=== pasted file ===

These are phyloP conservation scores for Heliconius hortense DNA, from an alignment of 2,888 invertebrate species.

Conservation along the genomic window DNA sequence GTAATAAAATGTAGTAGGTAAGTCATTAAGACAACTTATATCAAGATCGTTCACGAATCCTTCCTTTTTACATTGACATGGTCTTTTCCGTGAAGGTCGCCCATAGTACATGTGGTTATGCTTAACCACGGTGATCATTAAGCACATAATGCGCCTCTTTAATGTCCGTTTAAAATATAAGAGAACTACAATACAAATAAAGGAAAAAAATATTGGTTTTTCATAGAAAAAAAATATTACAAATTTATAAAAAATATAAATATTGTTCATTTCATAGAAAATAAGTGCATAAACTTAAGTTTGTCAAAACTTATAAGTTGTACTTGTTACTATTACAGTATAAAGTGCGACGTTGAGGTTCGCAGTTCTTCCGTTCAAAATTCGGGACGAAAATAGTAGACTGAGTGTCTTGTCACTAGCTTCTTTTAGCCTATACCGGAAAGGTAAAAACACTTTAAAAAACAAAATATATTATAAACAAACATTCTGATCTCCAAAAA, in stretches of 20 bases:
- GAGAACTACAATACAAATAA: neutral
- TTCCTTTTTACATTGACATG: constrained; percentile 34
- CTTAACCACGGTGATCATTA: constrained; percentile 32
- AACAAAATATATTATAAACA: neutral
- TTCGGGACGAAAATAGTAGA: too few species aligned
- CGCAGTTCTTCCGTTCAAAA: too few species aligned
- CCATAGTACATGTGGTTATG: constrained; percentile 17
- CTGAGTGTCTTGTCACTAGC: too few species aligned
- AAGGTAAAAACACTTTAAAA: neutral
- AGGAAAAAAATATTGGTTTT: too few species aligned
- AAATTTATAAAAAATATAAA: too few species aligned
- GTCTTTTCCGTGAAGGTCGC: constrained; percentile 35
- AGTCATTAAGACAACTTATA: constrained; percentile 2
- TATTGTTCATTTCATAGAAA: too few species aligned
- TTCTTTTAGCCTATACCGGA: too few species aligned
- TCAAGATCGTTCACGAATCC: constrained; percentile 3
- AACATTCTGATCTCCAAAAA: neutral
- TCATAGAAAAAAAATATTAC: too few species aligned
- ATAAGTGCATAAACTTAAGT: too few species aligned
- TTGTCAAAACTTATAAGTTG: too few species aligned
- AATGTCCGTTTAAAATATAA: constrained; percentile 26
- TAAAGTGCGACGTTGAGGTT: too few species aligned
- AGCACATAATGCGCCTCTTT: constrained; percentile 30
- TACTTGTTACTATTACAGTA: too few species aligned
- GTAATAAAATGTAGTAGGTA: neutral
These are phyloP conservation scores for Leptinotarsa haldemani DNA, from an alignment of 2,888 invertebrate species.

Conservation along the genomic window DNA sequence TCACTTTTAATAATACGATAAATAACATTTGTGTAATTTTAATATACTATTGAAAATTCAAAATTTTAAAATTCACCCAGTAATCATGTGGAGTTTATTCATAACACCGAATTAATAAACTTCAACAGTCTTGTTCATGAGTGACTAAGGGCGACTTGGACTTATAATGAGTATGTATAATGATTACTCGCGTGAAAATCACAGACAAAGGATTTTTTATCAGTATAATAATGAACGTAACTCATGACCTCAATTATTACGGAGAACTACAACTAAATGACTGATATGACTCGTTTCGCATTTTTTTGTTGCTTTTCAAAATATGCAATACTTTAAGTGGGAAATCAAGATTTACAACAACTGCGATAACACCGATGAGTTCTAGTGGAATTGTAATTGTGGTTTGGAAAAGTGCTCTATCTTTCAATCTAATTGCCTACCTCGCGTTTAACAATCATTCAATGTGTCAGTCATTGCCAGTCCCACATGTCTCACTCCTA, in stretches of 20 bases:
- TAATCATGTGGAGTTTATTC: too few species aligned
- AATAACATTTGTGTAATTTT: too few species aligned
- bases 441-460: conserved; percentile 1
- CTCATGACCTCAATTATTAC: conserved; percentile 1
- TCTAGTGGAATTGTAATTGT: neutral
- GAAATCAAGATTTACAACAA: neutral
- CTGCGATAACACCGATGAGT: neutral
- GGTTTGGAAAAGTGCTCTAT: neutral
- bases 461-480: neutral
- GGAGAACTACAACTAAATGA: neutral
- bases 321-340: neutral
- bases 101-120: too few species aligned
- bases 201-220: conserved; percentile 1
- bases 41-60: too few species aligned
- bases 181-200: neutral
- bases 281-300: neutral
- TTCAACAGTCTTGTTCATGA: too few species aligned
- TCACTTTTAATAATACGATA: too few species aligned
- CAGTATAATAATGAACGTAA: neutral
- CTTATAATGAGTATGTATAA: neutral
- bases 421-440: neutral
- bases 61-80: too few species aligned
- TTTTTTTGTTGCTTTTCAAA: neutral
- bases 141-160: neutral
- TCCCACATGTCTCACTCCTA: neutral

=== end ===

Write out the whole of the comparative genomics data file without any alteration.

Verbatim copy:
These are phyloP conservation scores for Heliconius hortense DNA, from an alignment of 2,888 invertebrate species.

Conservation along the genomic window DNA sequence GTAATAAAATGTAGTAGGTAAGTCATTAAGACAACTTATATCAAGATCGTTCACGAATCCTTCCTTTTTACATTGACATGGTCTTTTCCGTGAAGGTCGCCCATAGTACATGTGGTTATGCTTAACCACGGTGATCATTAAGCACATAATGCGCCTCTTTAATGTCCGTTTAAAATATAAGAGAACTACAATACAAATAAAGGAAAAAAATATTGGTTTTTCATAGAAAAAAAATATTACAAATTTATAAAAAATATAAATATTGTTCATTTCATAGAAAATAAGTGCATAAACTTAAGTTTGTCAAAACTTATAAGTTGTACTTGTTACTATTACAGTATAAAGTGCGACGTTGAGGTTCGCAGTTCTTCCGTTCAAAATTCGGGACGAAAATAGTAGACTGAGTGTCTTGTCACTAGCTTCTTTTAGCCTATACCGGAAAGGTAAAAACACTTTAAAAAACAAAATATATTATAAACAAACATTCTGATCTCCAAAAA, in stretches of 20 bases:
- GAGAACTACAATACAAATAA: neutral
- TTCCTTTTTACATTGACATG: constrained; percentile 34
- CTTAACCACGGTGATCATTA: constrained; percentile 32
- AACAAAATATATTATAAACA: neutral
- TTCGGGACGAAAATAGTAGA: too few species aligned
- CGCAGTTCTTCCGTTCAAAA: too few species aligned
- CCATAGTACATGTGGTTATG: constrained; percentile 17
- CTGAGTGTCTTGTCACTAGC: too few species aligned
- AAGGTAAAAACACTTTAAAA: neutral
- AGGAAAAAAATATTGGTTTT: too few species aligned
- AAATTTATAAAAAATATAAA: too few species aligned
- GTCTTTTCCGTGAAGGTCGC: constrained; percentile 35
- AGTCATTAAGACAACTTATA: constrained; percentile 2
- TATTGTTCATTTCATAGAAA: too few species aligned
- TTCTTTTAGCCTATACCGGA: too few species aligned
- TCAAGATCGTTCACGAATCC: constrained; percentile 3
- AACATTCTGATCTCCAAAAA: neutral
- TCATAGAAAAAAAATATTAC: too few species aligned
- ATAAGTGCATAAACTTAAGT: too few species aligned
- TTGTCAAAACTTATAAGTTG: too few species aligned
- AATGTCCGTTTAAAATATAA: constrained; percentile 26
- TAAAGTGCGACGTTGAGGTT: too few species aligned
- AGCACATAATGCGCCTCTTT: constrained; percentile 30
- TACTTGTTACTATTACAGTA: too few species aligned
- GTAATAAAATGTAGTAGGTA: neutral
These are phyloP conservation scores for Leptinotarsa haldemani DNA, from an alignment of 2,888 invertebrate species.

Conservation along the genomic window DNA sequence TCACTTTTAATAATACGATAAATAACATTTGTGTAATTTTAATATACTATTGAAAATTCAAAATTTTAAAATTCACCCAGTAATCATGTGGAGTTTATTCATAACACCGAATTAATAAACTTCAACAGTCTTGTTCATGAGTGACTAAGGGCGACTTGGACTTATAATGAGTATGTATAATGATTACTCGCGTGAAAATCACAGACAAAGGATTTTTTATCAGTATAATAATGAACGTAACTCATGACCTCAATTATTACGGAGAACTACAACTAAATGACTGATATGACTCGTTTCGCATTTTTTTGTTGCTTTTCAAAATATGCAATACTTTAAGTGGGAAATCAAGATTTACAACAACTGCGATAACACCGATGAGTTCTAGTGGAATTGTAATTGTGGTTTGGAAAAGTGCTCTATCTTTCAATCTAATTGCCTACCTCGCGTTTAACAATCATTCAATGTGTCAGTCATTGCCAGTCCCACATGTCTCACTCCTA, in stretches of 20 bases:
- TAATCATGTGGAGTTTATTC: too few species aligned
- AATAACATTTGTGTAATTTT: too few species aligned
- bases 441-460: conserved; percentile 1
- CTCATGACCTCAATTATTAC: conserved; percentile 1
- TCTAGTGGAATTGTAATTGT: neutral
- GAAATCAAGATTTACAACAA: neutral
- CTGCGATAACACCGATGAGT: neutral
- GGTTTGGAAAAGTGCTCTAT: neutral
- bases 461-480: neutral
- GGAGAACTACAACTAAATGA: neutral
- bases 321-340: neutral
- bases 101-120: too few species aligned
- bases 201-220: conserved; percentile 1
- bases 41-60: too few species aligned
- bases 181-200: neutral
- bases 281-300: neutral
- TTCAACAGTCTTGTTCATGA: too few species aligned
- TCACTTTTAATAATACGATA: too few species aligned
- CAGTATAATAATGAACGTAA: neutral
- CTTATAATGAGTATGTATAA: neutral
- bases 421-440: neutral
- bases 61-80: too few species aligned
- TTTTTTTGTTGCTTTTCAAA: neutral
- bases 141-160: neutral
- TCCCACATGTCTCACTCCTA: neutral